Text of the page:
Thoughts on “A Critique of Universities” – Part 2
This is the second in a series of posts inspired by reading a little book full of very big ideas: Páll Skúlason’s A Critique of Universities (University of Iceland Press, 2015). Here’s Part 1. The book is thought-provoking and extraordinarily lucid. In this series I’ll share a few points from the book, with my own thoughts, but there’s no substitute for reading the book yourself (links below the post).
The globalization and provincialization of universities
My first post in this series dealt with Páll Skúlason’s thoughts (and my own) about what a university is for. Today, some thoughts inspired by Skúlason’s thoughts about what a university is.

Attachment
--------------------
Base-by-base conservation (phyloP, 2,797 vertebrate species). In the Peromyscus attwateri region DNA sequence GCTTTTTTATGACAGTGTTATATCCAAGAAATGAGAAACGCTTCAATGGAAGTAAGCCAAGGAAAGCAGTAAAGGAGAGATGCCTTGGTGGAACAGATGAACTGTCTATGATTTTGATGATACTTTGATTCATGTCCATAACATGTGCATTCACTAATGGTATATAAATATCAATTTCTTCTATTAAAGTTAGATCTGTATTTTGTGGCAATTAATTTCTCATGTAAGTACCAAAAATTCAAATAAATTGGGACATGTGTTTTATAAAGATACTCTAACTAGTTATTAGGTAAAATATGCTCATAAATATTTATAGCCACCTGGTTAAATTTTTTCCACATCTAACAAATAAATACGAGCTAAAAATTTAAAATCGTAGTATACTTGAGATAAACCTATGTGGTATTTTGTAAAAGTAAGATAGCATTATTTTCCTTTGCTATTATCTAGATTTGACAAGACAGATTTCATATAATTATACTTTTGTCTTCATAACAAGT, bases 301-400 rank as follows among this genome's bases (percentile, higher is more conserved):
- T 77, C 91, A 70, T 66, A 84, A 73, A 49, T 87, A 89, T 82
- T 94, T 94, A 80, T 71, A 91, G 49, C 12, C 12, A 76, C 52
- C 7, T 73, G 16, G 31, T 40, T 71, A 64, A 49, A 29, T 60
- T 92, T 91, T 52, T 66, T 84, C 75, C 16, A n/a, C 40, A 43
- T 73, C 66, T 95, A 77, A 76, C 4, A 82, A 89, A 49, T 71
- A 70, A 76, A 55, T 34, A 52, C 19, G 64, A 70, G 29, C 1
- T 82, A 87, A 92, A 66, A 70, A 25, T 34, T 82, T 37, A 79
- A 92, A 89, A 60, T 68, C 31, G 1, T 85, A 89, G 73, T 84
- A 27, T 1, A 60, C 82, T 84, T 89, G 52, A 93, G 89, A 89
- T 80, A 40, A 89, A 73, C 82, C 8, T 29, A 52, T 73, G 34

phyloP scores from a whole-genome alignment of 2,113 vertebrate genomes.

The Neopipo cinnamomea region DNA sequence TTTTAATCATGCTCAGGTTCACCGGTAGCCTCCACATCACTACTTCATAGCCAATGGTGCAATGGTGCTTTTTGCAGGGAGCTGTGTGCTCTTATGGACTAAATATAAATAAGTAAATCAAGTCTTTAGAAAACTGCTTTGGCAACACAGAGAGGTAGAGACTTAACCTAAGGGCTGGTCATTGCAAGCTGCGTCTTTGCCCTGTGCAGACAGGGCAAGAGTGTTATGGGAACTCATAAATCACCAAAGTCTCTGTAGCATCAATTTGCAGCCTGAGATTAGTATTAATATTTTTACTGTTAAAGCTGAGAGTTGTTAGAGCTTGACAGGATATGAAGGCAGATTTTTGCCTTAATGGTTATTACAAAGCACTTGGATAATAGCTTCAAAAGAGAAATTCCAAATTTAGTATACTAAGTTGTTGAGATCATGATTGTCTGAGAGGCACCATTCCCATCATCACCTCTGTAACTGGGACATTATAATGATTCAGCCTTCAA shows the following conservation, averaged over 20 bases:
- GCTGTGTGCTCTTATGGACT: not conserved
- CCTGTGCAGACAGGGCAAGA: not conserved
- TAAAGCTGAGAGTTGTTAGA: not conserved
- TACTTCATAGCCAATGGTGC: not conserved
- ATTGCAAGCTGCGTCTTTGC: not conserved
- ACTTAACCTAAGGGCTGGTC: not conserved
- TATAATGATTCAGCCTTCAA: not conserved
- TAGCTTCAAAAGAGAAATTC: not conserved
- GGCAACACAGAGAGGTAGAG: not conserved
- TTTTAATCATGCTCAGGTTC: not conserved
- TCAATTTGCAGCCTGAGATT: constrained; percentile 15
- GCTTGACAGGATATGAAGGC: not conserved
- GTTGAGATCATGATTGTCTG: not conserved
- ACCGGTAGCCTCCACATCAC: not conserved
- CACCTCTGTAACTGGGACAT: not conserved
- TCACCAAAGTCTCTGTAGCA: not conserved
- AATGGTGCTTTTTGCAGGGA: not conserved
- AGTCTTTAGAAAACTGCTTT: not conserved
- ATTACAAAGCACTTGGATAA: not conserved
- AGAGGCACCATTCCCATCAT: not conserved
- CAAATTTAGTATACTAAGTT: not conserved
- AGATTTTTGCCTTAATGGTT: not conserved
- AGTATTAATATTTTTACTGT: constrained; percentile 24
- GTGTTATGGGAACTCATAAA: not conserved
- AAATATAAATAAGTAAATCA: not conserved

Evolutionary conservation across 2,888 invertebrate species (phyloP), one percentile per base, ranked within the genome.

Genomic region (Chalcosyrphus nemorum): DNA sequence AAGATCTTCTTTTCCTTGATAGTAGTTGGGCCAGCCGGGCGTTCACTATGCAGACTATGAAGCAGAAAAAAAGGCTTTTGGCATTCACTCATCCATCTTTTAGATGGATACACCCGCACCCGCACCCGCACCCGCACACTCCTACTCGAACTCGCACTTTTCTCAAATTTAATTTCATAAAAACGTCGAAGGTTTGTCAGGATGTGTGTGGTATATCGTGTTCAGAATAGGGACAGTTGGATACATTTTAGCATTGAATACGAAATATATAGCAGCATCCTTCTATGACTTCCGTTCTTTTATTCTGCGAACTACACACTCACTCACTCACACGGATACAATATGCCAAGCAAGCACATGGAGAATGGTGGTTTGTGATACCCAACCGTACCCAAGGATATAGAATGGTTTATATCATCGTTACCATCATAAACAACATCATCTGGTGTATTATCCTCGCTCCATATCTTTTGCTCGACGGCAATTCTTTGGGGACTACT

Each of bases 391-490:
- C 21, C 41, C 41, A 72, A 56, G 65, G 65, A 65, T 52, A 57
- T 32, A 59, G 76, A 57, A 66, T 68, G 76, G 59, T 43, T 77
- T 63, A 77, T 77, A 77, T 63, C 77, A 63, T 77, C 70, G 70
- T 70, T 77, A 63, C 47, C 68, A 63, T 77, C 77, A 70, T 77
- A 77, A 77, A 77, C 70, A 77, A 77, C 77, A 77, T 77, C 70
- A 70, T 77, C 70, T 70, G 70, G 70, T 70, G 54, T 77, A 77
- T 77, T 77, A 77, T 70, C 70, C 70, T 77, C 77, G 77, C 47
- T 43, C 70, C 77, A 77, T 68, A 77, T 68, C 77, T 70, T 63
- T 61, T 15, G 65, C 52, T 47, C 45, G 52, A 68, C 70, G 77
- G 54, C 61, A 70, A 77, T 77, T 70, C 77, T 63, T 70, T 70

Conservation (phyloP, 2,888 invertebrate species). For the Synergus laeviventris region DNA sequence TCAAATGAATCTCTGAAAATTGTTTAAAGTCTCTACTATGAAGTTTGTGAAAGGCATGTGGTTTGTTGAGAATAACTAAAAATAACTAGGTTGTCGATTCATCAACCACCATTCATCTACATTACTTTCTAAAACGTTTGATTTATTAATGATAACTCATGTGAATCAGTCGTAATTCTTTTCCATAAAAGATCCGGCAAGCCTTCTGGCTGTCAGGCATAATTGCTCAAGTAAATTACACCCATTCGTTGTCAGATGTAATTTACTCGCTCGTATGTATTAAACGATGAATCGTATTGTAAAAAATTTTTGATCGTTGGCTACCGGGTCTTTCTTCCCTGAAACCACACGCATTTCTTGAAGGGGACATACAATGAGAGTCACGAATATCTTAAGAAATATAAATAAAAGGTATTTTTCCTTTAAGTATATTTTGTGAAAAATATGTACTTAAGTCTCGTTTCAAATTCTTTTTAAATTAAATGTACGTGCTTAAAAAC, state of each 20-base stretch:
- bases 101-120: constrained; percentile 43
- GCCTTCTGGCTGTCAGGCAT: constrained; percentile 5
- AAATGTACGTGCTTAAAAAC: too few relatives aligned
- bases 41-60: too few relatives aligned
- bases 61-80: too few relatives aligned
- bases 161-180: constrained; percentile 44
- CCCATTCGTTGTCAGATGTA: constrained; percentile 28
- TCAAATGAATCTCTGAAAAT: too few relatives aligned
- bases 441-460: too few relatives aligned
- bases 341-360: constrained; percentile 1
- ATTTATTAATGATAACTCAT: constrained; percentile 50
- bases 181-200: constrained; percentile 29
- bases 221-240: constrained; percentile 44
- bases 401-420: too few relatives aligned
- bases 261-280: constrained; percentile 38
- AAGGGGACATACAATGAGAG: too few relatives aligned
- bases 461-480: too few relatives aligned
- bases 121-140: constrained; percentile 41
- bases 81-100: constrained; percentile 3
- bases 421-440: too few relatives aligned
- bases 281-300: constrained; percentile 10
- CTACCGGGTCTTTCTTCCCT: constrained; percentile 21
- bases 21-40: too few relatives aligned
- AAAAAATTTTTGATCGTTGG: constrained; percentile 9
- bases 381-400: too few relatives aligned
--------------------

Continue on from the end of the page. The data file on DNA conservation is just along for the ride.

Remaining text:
Skúlason suggests that a university is best understood as
a conversation, a place where people who are trying to understand the world and their own existence within the context of a common pursuit for knowledge and learning come together to converse and exchange ideas (p. 13).
While “a conversation” might sound a bit new-agey, in fact this is an important observation that goes back to the revolution in European science in the 1600s. Continue reading